I go to a school where the internet is censored by Fortiguard. My school just upgraded their system, and I believe there is some sort of DNS hijacking involved.

Whenever I try to change my DNS resolver to Google's ( or or even Level3's (, webpages do not load, and accessing Google or any other website through a browser shows up an error just as if I did not have an internet connection. This even happens on non-SSL websites.

Websites only load when I use the default DNS provided by the router (?), in which the DNS resolver's IP starts with 127, so I believe that is a local address.

So, is this DNS Hijacking, or some other practice of censorship? Also, how may I circumvent this?

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    They're probably just blocking well-known DNS services, or blocking all DNs requests going outside the network. It's their network, you're using it, so they get to decide where you can go. We won't help you circumvent those choices, so you'll have to speak to your school's IT, and/or go get your own personal Internet connection. – Ƭᴇcʜιᴇ007 Feb 13 '17 at 13:57
  • I believe if you are in China, they also control DNS so they can prevent accessing the location of IPs. Their workaround for the most part, is to use a VPN service, which pipes all your IP traffic through VPN. This VPN service also provides DNS. – DaaBoss Feb 13 '17 at 14:22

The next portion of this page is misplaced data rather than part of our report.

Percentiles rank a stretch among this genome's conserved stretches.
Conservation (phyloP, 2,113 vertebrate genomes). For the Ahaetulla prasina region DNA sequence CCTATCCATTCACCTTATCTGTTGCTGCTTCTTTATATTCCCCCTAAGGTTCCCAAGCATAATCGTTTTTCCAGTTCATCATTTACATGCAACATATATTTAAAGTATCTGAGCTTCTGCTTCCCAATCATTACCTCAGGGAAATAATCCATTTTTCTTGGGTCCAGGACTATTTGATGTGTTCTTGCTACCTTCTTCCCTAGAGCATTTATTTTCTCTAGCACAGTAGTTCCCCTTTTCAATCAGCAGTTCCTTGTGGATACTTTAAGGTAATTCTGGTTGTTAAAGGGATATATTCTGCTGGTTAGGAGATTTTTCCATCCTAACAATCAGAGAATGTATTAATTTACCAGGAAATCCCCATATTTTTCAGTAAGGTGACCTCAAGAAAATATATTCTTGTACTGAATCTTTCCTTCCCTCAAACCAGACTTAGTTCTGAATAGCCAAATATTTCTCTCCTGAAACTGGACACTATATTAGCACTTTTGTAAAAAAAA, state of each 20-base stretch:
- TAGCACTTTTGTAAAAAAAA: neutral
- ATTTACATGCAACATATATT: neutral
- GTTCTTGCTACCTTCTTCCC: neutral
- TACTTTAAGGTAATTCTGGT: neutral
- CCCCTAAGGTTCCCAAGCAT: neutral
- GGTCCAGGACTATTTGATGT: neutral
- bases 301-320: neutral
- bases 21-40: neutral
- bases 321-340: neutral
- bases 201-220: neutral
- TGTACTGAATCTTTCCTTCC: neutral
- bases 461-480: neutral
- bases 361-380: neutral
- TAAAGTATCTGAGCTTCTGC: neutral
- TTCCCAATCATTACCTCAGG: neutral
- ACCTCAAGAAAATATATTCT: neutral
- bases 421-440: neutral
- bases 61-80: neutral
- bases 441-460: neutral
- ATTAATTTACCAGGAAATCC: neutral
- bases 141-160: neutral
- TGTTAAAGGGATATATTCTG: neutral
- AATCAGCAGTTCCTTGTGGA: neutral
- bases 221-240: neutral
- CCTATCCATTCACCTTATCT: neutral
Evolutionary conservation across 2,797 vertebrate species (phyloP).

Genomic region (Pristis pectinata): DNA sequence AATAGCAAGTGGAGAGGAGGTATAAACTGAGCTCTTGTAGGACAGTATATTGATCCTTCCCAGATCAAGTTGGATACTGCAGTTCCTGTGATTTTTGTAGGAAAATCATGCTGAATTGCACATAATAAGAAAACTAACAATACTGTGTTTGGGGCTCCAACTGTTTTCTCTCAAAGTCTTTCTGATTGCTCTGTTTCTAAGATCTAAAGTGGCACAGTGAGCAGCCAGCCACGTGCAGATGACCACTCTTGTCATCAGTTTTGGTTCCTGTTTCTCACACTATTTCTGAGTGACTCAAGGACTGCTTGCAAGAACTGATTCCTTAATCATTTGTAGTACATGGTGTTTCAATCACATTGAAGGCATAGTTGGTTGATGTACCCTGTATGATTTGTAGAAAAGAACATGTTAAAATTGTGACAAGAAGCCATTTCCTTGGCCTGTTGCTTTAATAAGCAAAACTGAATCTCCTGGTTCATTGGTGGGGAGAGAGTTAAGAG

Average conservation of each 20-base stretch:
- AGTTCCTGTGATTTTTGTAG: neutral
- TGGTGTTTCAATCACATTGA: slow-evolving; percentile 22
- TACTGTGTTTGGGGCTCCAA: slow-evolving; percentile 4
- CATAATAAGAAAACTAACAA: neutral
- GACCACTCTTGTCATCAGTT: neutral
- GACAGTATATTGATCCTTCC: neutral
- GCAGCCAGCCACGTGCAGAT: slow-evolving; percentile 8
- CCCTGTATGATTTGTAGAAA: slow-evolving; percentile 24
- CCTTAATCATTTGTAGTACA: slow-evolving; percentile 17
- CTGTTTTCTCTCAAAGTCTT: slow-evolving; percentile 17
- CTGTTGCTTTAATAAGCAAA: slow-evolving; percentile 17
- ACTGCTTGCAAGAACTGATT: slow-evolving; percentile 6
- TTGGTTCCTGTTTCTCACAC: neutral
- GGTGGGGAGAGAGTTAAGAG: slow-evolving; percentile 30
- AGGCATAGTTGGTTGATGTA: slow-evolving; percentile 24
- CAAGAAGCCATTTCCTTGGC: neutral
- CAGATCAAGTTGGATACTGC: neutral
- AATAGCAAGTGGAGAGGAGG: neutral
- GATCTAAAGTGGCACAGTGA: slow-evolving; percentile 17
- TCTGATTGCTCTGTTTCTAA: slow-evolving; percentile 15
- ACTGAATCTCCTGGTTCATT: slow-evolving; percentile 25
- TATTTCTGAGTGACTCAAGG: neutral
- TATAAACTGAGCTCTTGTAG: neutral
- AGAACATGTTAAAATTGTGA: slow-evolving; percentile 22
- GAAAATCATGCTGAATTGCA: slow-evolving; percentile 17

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    I'm voting to close this question as off-topic because it's about circumventing network security/policies at an institution. – DavidPostill Feb 13 '17 at 14:36

Schools and other organizations often block DNS requests (TCP port 53) outside their networks so that only the internally available DNS servers can be queried.

Usually they are required to do so to avoid showing illegal or explicit content via the school's network and thus block DNS requests.

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